The United Nations Climate Change Conference (COP27) that is currently underway at Sharm el-Sheikh in Egypt has brought together Heads of State and other leaders including African business leaders.
This year, the conference provided a unique opportunity for the African private sector to commit to ambitious climate actions for the continent.
Over 50 leading CEOs from across the continent are among thousands of delegates attending the conference in Egypt. They presented the African Business leaders climate (ABLC) statement, outlining corporate commitments and actions anchored in the goals of the Paris Agreement, the Sustainable Development Goals (SDGs and the United Nations Global compact ten principles.
Led by Safaricom CEO Peter Ndegwa, the Executives are part of the ABLC, a CEO-led initiative emanating from the UN Global Compact Africa Strategy 2021 – 2023.
Sanda Ojiambo, Assistant Secretary-General, Executive Director and CEO of the UN Global Compact noted the key role played by the African business community.
“The African business community is already changing Africa and impacting the world for the better. African companies are strengthening partnerships with critical stakeholders, especially governments, to jumpstart climate action across the continent.”
The ABLC, which today has 55 signatories, brings a much-needed perspective and set of commitments to the global climate table. It reflects the strong commitment the ABLC member companies have made to driving sustainability efforts in their businesses and across their value chains and ecosystems,” said Ojiambo.
Among the commitments made by the companies to galvanize climate action include; developing robust company resilience plans to improve adaptive capacity and build systemic resilience, upholding the guiding principles of a just transition as central to all climate actions and advocacy, setting targets to drastically increase the use of renewables to contribute to the continental goal of 27 per cent and contributing to a global dialogue to advance the understanding of the 'fair share' principle.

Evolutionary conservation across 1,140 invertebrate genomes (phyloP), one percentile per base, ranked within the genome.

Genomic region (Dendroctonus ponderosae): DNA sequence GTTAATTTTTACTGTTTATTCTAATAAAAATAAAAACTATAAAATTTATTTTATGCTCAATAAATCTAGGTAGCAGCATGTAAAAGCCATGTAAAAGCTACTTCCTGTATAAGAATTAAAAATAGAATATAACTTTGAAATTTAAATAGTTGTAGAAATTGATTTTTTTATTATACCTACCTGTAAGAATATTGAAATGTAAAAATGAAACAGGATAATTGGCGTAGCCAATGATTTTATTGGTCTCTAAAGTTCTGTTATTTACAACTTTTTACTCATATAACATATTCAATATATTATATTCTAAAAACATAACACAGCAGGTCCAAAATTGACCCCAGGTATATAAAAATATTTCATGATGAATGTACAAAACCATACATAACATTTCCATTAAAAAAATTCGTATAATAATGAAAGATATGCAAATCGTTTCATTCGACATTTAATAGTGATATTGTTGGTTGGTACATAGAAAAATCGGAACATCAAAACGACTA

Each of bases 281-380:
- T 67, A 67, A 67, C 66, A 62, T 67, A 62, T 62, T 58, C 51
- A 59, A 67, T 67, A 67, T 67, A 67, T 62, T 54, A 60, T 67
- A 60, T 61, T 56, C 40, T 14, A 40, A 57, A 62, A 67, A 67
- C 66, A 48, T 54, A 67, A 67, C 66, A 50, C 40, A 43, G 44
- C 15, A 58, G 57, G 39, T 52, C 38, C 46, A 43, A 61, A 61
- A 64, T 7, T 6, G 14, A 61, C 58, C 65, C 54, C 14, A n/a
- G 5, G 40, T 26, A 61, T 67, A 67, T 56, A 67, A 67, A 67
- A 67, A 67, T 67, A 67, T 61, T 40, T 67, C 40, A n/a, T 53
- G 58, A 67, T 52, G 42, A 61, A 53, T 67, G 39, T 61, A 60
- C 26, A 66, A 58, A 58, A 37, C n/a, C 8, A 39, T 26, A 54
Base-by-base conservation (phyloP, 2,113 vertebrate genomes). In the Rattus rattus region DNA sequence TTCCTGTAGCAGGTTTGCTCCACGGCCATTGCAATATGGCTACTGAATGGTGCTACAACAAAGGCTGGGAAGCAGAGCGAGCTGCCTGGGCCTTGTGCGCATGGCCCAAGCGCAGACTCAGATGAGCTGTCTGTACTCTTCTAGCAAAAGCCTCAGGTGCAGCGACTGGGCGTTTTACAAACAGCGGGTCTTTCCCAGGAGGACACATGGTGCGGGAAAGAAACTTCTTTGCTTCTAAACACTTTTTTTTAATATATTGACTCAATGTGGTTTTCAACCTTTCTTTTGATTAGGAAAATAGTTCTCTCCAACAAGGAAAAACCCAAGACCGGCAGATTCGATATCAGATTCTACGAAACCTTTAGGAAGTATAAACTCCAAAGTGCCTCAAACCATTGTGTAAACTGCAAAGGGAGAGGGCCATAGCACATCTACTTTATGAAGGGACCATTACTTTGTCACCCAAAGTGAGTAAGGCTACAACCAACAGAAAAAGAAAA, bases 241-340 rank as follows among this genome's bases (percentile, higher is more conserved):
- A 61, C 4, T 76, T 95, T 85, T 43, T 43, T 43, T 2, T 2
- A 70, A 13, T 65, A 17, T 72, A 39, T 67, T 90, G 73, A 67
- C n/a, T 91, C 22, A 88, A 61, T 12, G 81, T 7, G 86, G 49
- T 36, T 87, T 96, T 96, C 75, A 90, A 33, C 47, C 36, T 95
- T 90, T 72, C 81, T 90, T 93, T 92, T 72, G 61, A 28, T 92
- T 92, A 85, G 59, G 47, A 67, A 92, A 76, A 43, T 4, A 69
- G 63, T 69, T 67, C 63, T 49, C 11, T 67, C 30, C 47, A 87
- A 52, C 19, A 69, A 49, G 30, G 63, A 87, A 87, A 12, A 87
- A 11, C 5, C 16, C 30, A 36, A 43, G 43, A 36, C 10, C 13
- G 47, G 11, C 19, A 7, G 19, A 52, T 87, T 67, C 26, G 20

Ndegwa, speaking on behalf of the CEOs, underscored the place of the African continent in climate action.
“The historic statement brings together the African private perspective on crucial topics, something that is often missing, yet quite crucial and long overdue. It also defines the overall private sector climate action narrative for Africa, tailored to the continent’s context and specific climate action and asks as seen from the African perspective,” he said.
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The African Business leaders have also rallied the global community to among other things; fulfill and enhance the 100-billion-dollar goal by 2023 at the latest and ensure that at least 50 per cent is invested in adaptation and resilience. They also want the global community to create an enabling environment that facilitates increased access to finance and ensures that African business can leverage global markets.
They have also called on the global community to translate climate plans, such as Nationally Determined Contributions (NDCs) and National Adaptation Plans (NAPs), into pipelines of bankable climate projects as well as promote technology and knowledge exchange to make decarbonization and adaptation technologies and knowledge more accessible.